Azurite and Ballard are two peaks west of Glacier Pass on the PCT, rising 3500 feet above the South Fork of Slate Creek. I chose them because (1) Azurite is on the Bulger list, and (2) I could reach them from near Hart’s Pass, which is a pleasant place to camp. They turned out harder than I expected, offering the full Cascadian experience: amazing views, but also awful sharp scree, steep wet bushwhacking, and even a bit of surprise chossy 5th class. I wouldn’t recommend this outing, but as I slowly dried from my cold brush shower while hiking the PCT toward my car, I realized that it was what I needed.
My “campsite” near the Slate Peak lookout had amazing sunrise views of most of the North Cascades, so I hung around to take a few photos before driving over to the Meadows Trailhead to pick up the south-bound PCT. This is probably the longest stretch of the trail in Washington that stays near or above treeline, so I was spared the usual morning soaking as I enjoyed views of Tower and Golden Horn from their best aspect. Azurite and Ballard were also visible, but mostly hidden as the trail traversed the eastern side of a ridge.
I became less enamored of the PCT as it descended to Glacier Pass, in a series of maddeningly flat new switchbacks reminding me that newer trails are almost always worse. Glacier Pass is a weird “pass:” though it connects the Slate and Brush Creek valleys, no trail that I could find actually crosses it. Instead, the current trail descends to the saddle, then continues down the valley on the other side.
I flailed around the forest for a few minutes, then took off through open and well-behaved woods toward Azurite’s base. The obvious route in current conditions, visible from the approach, follows a large snowfield to a notch left of the summit; when dry, it would probably be an unbearable pile of talus, scree, and old moraine. The snow was soft and gentle enough that, with a bit of careful route choice, I did not need my crampons even on the steeper snow tongue to the notch. From there, I made a climbing traverse on the other side, across white granite reminiscent of the Sierra.
When the granite gave way to the normal Cascades rock, I climbed up to the ridge to get my bearings, and saw that I was several towers shy of the summit. The route from here was complicated, but not difficult, staying below the ridge as it traversed gullies and ribs, before making a final 4th class climb directly along the ridge to the summit. Befitting a Bulger, Azurite’s summit register contained several entries per year, going back to the late 90s. I was heartened to see that none of the few who had traversed from Ballard had any complaints or warnings, since the ridge looked awfully long. From the summit, I clearly saw both the new and the old Granite Pass trail, and resolved to follow the old one on the way back.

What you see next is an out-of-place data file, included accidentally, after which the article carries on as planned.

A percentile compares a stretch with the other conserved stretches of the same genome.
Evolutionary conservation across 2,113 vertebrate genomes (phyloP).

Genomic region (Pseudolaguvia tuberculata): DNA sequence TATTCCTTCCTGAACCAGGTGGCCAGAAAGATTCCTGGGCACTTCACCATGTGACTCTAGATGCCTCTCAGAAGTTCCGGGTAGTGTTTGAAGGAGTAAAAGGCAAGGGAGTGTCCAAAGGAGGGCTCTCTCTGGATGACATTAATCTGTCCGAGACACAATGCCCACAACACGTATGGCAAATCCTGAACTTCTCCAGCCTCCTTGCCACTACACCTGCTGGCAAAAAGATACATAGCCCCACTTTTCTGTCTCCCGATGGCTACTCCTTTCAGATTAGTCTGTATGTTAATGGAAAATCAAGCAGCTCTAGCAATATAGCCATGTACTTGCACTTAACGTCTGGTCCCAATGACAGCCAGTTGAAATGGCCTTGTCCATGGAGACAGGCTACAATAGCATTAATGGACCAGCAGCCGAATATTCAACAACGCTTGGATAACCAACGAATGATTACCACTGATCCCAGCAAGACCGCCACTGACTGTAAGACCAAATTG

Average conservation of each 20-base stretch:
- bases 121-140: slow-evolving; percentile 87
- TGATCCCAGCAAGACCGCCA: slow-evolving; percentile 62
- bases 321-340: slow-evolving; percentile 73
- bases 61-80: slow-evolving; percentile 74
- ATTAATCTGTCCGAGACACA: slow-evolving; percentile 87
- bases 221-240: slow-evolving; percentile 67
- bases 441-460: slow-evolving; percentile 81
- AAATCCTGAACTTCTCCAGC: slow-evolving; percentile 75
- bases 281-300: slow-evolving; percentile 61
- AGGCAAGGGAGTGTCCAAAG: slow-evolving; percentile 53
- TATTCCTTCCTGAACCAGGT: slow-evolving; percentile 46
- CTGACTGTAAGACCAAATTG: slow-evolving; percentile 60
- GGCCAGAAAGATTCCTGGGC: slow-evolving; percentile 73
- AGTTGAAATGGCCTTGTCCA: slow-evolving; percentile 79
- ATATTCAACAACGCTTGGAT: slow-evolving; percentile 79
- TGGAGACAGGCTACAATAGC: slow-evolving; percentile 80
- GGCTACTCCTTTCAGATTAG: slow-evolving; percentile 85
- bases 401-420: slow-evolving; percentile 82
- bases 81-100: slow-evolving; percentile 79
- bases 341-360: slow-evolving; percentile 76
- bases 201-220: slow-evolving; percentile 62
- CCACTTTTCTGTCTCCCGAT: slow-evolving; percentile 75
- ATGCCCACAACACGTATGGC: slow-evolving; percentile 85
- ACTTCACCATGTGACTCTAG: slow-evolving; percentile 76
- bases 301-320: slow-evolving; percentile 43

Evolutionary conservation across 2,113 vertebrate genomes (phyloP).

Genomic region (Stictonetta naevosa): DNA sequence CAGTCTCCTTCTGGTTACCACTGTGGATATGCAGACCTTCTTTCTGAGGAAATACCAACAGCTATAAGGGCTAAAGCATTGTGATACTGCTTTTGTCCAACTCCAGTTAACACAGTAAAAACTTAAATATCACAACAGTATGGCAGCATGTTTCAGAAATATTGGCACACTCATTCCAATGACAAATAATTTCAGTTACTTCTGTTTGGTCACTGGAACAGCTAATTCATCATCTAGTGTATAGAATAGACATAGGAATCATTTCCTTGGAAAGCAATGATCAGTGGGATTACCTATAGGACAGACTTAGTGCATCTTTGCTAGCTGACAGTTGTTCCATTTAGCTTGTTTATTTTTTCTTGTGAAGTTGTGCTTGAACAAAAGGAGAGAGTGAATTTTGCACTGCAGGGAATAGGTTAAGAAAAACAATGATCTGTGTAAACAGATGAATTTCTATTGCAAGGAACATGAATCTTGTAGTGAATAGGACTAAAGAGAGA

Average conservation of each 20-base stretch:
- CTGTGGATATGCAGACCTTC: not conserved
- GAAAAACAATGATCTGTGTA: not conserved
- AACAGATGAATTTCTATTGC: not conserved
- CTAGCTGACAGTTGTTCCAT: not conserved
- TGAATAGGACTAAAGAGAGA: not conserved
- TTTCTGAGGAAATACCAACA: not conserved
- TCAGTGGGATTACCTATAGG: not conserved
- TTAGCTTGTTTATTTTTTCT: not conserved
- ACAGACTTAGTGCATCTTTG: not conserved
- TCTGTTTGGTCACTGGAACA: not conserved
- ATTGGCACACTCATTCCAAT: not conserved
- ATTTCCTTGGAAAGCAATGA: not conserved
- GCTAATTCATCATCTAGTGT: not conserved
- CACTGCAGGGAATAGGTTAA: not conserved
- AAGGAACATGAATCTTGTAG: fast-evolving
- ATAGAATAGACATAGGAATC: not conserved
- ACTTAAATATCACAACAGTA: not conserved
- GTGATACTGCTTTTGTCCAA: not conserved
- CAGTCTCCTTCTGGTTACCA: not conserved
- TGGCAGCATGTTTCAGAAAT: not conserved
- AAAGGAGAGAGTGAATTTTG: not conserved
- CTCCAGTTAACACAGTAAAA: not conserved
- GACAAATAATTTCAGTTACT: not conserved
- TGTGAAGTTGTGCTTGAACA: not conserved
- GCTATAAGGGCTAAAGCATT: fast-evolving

The initial scree descent north was the standard Cascades wretchedness: loose, sharp, and occasionally slick with moss. As the ridge leveled, it became possible to travel along the mostly solid spine, and I made good time. More than most ridges, this one punishes the climber for leaving the crest; when doing so to avoid a larger pinnacle, return as soon as possible. Most of the long, flat, red part is class 1-2, with the occasional class 3 move getting around or over a bump.
But of course it couldn’t all be that easy. Just before it starts climbing to Ballard’s south summit, the ridge narrows, its west side sheer and right side steep choss. After again making the mistake of leaving the crest, and being punished by wet slabs, I returned to the top, which narrows to a fin of some gray, rotten rock near a dirt-chute to the east. After trying out a couple of options, I traversed the top for a bit, then descended a sloping crack to the right to reach the notch. While I had no close calls, the constant rain of pebbles I knocked to their deaths below was unnerving. There is probably an easier line farther down.
After that, the rest of the climb was mostly third class on the left of the ridge, then up around the right to complete the summit knob. The “register” was a printed email about someone’s earlier climb, which had some useful pointers about my intended route down. Since it looked like rain, I spent only a few minutes on the summit before heading for the east ridge descent.
Circling around north of the summit, I descended a dirt-slope, then followed an old pair of boot tracks toward one of the ribs heading generally east-ish from the broad summit area. This proved mostly class 2-3, with a bit of trickery when I likely headed too far south, and I transitioned to the snowfield at the base without much trouble. Unfortunately, my ridge deposited me well down-creek from Granite Pass; I should probably have taken the other east ridge.
It drizzled gently as I traversed along the snow and scree, making some progress up-canyon while staying out of the green hell. When the going got tough, I decided to drop down, having read in Beckey about “open woods” on the cross-country approach up Slate Creek. I found no such thing, but instead a mess of dense pines, alder, and slippery shrubbery. All of this had of course collected the day’s drizzle, so I got to take a cold shower as I thrashed and slid. Things improved slightly as I neared the bottom and found some bits of game trails, but I still had to cross a couple of broad slide paths.
Eventually, I shortcut uphill to catch the PCT above Granite Pass, below the maddening switchbacks. The old trailbed was overgrown, but I knew where to look, and was already soaked, so I saved quite a bit of distance bypassing the hateful horizontal switchbacks. Above, it was a long, wet, gently-rolling hike to the car.